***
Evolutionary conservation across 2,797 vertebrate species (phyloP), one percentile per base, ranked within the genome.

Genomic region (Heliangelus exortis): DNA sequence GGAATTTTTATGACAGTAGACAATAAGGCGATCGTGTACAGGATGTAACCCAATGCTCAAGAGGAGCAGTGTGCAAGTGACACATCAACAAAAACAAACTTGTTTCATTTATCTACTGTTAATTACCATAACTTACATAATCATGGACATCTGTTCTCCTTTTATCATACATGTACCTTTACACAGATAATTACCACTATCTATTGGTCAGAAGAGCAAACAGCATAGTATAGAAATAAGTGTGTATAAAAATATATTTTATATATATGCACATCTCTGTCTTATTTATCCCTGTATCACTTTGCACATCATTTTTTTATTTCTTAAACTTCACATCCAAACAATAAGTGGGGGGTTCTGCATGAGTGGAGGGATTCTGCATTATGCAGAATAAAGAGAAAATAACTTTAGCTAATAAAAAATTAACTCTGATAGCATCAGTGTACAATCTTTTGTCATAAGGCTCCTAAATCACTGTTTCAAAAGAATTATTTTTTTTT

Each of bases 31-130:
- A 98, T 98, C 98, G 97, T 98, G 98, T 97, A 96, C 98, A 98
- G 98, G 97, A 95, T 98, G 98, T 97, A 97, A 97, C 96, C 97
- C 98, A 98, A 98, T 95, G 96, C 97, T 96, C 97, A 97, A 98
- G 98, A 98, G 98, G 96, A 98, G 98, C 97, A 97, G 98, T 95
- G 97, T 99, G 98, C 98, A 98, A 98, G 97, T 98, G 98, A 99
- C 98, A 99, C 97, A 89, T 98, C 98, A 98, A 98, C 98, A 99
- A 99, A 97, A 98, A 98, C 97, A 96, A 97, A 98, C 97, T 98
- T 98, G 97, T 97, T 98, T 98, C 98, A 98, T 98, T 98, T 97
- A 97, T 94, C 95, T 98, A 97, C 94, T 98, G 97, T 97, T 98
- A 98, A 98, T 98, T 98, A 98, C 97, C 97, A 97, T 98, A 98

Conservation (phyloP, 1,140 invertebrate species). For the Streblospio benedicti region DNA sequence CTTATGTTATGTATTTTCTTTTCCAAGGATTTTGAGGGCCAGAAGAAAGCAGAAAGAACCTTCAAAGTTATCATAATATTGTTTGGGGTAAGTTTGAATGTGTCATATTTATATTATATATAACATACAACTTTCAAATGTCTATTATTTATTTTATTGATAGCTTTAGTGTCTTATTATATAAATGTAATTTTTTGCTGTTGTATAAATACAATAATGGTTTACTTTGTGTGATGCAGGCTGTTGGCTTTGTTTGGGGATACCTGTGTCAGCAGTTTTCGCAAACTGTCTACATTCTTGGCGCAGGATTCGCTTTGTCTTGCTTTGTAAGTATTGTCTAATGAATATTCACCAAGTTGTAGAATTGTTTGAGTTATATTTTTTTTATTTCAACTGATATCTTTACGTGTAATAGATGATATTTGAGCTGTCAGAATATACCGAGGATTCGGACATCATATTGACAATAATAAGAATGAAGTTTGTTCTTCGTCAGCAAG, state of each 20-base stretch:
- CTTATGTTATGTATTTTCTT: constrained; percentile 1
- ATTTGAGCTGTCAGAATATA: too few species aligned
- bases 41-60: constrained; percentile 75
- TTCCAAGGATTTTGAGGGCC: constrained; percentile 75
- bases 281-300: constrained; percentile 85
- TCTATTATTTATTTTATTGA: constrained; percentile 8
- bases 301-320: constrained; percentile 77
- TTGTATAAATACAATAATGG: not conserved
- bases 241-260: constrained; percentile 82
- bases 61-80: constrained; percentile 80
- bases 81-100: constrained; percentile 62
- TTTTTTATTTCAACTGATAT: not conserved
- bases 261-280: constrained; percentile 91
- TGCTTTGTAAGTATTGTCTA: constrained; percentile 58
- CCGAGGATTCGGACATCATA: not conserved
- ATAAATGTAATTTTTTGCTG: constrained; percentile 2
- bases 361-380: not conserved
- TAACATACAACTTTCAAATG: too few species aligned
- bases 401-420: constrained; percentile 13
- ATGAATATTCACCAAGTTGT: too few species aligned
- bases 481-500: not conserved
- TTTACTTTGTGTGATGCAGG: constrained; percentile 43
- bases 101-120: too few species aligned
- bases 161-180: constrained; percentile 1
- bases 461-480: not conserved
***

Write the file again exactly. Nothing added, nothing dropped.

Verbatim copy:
Evolutionary conservation across 2,797 vertebrate species (phyloP), one percentile per base, ranked within the genome.

Genomic region (Heliangelus exortis): DNA sequence GGAATTTTTATGACAGTAGACAATAAGGCGATCGTGTACAGGATGTAACCCAATGCTCAAGAGGAGCAGTGTGCAAGTGACACATCAACAAAAACAAACTTGTTTCATTTATCTACTGTTAATTACCATAACTTACATAATCATGGACATCTGTTCTCCTTTTATCATACATGTACCTTTACACAGATAATTACCACTATCTATTGGTCAGAAGAGCAAACAGCATAGTATAGAAATAAGTGTGTATAAAAATATATTTTATATATATGCACATCTCTGTCTTATTTATCCCTGTATCACTTTGCACATCATTTTTTTATTTCTTAAACTTCACATCCAAACAATAAGTGGGGGGTTCTGCATGAGTGGAGGGATTCTGCATTATGCAGAATAAAGAGAAAATAACTTTAGCTAATAAAAAATTAACTCTGATAGCATCAGTGTACAATCTTTTGTCATAAGGCTCCTAAATCACTGTTTCAAAAGAATTATTTTTTTTT

Each of bases 31-130:
- A 98, T 98, C 98, G 97, T 98, G 98, T 97, A 96, C 98, A 98
- G 98, G 97, A 95, T 98, G 98, T 97, A 97, A 97, C 96, C 97
- C 98, A 98, A 98, T 95, G 96, C 97, T 96, C 97, A 97, A 98
- G 98, A 98, G 98, G 96, A 98, G 98, C 97, A 97, G 98, T 95
- G 97, T 99, G 98, C 98, A 98, A 98, G 97, T 98, G 98, A 99
- C 98, A 99, C 97, A 89, T 98, C 98, A 98, A 98, C 98, A 99
- A 99, A 97, A 98, A 98, C 97, A 96, A 97, A 98, C 97, T 98
- T 98, G 97, T 97, T 98, T 98, C 98, A 98, T 98, T 98, T 97
- A 97, T 94, C 95, T 98, A 97, C 94, T 98, G 97, T 97, T 98
- A 98, A 98, T 98, T 98, A 98, C 97, C 97, A 97, T 98, A 98

Conservation (phyloP, 1,140 invertebrate species). For the Streblospio benedicti region DNA sequence CTTATGTTATGTATTTTCTTTTCCAAGGATTTTGAGGGCCAGAAGAAAGCAGAAAGAACCTTCAAAGTTATCATAATATTGTTTGGGGTAAGTTTGAATGTGTCATATTTATATTATATATAACATACAACTTTCAAATGTCTATTATTTATTTTATTGATAGCTTTAGTGTCTTATTATATAAATGTAATTTTTTGCTGTTGTATAAATACAATAATGGTTTACTTTGTGTGATGCAGGCTGTTGGCTTTGTTTGGGGATACCTGTGTCAGCAGTTTTCGCAAACTGTCTACATTCTTGGCGCAGGATTCGCTTTGTCTTGCTTTGTAAGTATTGTCTAATGAATATTCACCAAGTTGTAGAATTGTTTGAGTTATATTTTTTTTATTTCAACTGATATCTTTACGTGTAATAGATGATATTTGAGCTGTCAGAATATACCGAGGATTCGGACATCATATTGACAATAATAAGAATGAAGTTTGTTCTTCGTCAGCAAG, state of each 20-base stretch:
- CTTATGTTATGTATTTTCTT: constrained; percentile 1
- ATTTGAGCTGTCAGAATATA: too few species aligned
- bases 41-60: constrained; percentile 75
- TTCCAAGGATTTTGAGGGCC: constrained; percentile 75
- bases 281-300: constrained; percentile 85
- TCTATTATTTATTTTATTGA: constrained; percentile 8
- bases 301-320: constrained; percentile 77
- TTGTATAAATACAATAATGG: not conserved
- bases 241-260: constrained; percentile 82
- bases 61-80: constrained; percentile 80
- bases 81-100: constrained; percentile 62
- TTTTTTATTTCAACTGATAT: not conserved
- bases 261-280: constrained; percentile 91
- TGCTTTGTAAGTATTGTCTA: constrained; percentile 58
- CCGAGGATTCGGACATCATA: not conserved
- ATAAATGTAATTTTTTGCTG: constrained; percentile 2
- bases 361-380: not conserved
- TAACATACAACTTTCAAATG: too few species aligned
- bases 401-420: constrained; percentile 13
- ATGAATATTCACCAAGTTGT: too few species aligned
- bases 481-500: not conserved
- TTTACTTTGTGTGATGCAGG: constrained; percentile 43
- bases 101-120: too few species aligned
- bases 161-180: constrained; percentile 1
- bases 461-480: not conserved